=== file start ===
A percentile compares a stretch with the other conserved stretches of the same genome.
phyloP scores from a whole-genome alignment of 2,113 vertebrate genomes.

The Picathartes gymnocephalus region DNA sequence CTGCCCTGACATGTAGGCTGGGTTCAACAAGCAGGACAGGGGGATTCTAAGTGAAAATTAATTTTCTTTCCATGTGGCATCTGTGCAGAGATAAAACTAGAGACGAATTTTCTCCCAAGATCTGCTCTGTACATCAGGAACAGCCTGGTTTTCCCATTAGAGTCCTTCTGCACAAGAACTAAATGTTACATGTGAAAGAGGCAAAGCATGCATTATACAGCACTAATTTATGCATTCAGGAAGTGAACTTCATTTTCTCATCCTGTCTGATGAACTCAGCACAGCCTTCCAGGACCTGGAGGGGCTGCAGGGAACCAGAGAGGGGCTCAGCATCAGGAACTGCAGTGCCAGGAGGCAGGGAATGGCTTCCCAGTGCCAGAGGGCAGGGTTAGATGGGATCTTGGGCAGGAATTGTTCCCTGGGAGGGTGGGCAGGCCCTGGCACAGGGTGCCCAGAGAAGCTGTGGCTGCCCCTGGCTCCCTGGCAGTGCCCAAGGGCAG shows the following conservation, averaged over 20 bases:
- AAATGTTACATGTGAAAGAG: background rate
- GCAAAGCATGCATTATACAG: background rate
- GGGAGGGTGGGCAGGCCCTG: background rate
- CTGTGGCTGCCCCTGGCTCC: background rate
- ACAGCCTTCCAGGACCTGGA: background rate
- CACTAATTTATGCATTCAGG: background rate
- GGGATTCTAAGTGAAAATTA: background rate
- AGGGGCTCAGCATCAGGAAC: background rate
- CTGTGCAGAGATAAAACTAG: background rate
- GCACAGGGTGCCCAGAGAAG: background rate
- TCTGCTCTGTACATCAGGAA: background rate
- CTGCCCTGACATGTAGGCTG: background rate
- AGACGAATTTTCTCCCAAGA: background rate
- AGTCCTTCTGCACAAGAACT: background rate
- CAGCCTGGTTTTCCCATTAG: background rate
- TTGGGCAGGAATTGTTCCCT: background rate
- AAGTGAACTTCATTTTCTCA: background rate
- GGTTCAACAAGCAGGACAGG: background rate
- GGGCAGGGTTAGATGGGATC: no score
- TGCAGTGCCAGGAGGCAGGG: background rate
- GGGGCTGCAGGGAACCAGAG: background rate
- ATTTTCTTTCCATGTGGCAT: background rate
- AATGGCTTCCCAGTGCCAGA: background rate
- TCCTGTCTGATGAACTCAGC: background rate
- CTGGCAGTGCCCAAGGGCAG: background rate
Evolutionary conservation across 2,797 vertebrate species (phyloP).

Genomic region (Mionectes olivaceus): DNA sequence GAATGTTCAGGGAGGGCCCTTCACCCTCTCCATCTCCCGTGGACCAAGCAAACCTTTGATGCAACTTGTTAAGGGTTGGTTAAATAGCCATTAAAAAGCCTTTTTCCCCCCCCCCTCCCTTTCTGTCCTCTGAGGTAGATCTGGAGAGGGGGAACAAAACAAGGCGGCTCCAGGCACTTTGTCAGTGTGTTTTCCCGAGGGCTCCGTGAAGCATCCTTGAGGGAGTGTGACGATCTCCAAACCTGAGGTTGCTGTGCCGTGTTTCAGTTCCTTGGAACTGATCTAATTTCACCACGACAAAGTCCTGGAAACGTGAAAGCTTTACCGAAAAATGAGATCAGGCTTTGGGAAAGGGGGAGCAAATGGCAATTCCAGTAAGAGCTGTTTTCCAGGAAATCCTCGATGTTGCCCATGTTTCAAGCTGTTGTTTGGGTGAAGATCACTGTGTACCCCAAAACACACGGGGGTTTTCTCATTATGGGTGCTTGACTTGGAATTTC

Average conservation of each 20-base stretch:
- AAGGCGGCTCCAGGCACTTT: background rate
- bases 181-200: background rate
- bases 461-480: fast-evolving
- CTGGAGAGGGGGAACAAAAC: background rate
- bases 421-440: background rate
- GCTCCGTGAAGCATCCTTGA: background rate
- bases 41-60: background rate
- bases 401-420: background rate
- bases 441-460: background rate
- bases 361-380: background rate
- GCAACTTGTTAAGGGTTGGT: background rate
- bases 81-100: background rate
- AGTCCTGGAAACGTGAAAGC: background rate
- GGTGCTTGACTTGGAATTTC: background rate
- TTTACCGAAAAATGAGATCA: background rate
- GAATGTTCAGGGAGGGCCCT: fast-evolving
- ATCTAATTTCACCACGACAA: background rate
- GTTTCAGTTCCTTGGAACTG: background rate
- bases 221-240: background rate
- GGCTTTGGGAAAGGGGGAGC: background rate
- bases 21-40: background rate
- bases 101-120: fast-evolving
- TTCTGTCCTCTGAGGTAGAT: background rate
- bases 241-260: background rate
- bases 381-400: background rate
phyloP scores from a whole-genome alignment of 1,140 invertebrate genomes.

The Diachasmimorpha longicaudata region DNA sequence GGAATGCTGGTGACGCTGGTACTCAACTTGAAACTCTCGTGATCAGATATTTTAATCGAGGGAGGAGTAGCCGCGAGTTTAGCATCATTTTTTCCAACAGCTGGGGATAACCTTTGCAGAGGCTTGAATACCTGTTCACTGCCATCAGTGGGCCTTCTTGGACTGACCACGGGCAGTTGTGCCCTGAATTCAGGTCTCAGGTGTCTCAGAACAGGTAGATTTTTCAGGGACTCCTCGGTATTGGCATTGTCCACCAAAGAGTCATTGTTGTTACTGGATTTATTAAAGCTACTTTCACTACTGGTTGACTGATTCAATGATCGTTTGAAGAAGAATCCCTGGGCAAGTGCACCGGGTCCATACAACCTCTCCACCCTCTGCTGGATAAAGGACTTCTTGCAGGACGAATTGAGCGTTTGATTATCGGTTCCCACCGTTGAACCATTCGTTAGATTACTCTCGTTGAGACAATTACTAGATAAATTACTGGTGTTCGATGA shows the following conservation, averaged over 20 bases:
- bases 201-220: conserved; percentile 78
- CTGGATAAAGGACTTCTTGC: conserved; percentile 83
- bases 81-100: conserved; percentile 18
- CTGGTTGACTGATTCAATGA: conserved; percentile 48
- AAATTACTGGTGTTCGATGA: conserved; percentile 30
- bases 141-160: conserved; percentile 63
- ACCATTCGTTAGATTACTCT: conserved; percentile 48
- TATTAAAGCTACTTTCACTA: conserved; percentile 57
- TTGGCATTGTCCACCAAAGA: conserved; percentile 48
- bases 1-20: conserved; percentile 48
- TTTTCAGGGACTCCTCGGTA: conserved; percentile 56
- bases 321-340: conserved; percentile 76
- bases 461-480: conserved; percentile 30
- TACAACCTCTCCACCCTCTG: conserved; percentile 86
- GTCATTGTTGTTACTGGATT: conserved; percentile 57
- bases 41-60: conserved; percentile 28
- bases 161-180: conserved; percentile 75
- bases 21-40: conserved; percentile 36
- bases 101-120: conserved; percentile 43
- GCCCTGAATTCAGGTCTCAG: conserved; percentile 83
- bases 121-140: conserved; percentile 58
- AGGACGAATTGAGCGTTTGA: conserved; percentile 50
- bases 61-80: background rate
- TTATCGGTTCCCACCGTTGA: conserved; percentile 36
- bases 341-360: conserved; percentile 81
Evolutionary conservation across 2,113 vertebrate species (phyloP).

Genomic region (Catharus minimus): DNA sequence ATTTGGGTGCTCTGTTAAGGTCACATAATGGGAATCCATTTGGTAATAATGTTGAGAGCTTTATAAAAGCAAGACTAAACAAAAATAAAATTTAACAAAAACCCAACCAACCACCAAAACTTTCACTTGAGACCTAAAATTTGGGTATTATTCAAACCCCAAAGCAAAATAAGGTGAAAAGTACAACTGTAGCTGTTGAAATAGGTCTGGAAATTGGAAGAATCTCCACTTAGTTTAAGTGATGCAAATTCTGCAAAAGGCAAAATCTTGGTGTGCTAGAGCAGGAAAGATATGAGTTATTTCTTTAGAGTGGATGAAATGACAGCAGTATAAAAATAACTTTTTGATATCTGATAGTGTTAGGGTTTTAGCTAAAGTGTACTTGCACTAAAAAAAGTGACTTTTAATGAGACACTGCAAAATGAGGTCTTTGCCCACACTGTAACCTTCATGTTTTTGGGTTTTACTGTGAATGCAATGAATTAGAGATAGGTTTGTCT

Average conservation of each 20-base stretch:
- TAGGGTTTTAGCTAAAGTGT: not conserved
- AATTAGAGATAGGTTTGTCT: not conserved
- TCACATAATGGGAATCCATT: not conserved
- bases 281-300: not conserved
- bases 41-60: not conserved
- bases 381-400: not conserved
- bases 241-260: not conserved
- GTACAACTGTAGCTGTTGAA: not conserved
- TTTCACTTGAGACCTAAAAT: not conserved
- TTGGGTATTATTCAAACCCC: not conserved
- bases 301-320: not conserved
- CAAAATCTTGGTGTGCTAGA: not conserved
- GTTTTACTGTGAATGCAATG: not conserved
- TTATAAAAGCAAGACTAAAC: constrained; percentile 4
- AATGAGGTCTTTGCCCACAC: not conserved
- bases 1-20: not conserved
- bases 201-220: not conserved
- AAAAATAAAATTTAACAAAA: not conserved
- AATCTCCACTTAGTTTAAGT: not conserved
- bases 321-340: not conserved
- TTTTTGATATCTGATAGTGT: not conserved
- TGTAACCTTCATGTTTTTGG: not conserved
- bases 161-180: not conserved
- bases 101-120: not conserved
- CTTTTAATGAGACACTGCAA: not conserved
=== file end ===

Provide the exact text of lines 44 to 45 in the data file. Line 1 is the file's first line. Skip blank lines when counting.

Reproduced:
- AGTCCTGGAAACGTGAAAGC: background rate
- GGTGCTTGACTTGGAATTTC: background rate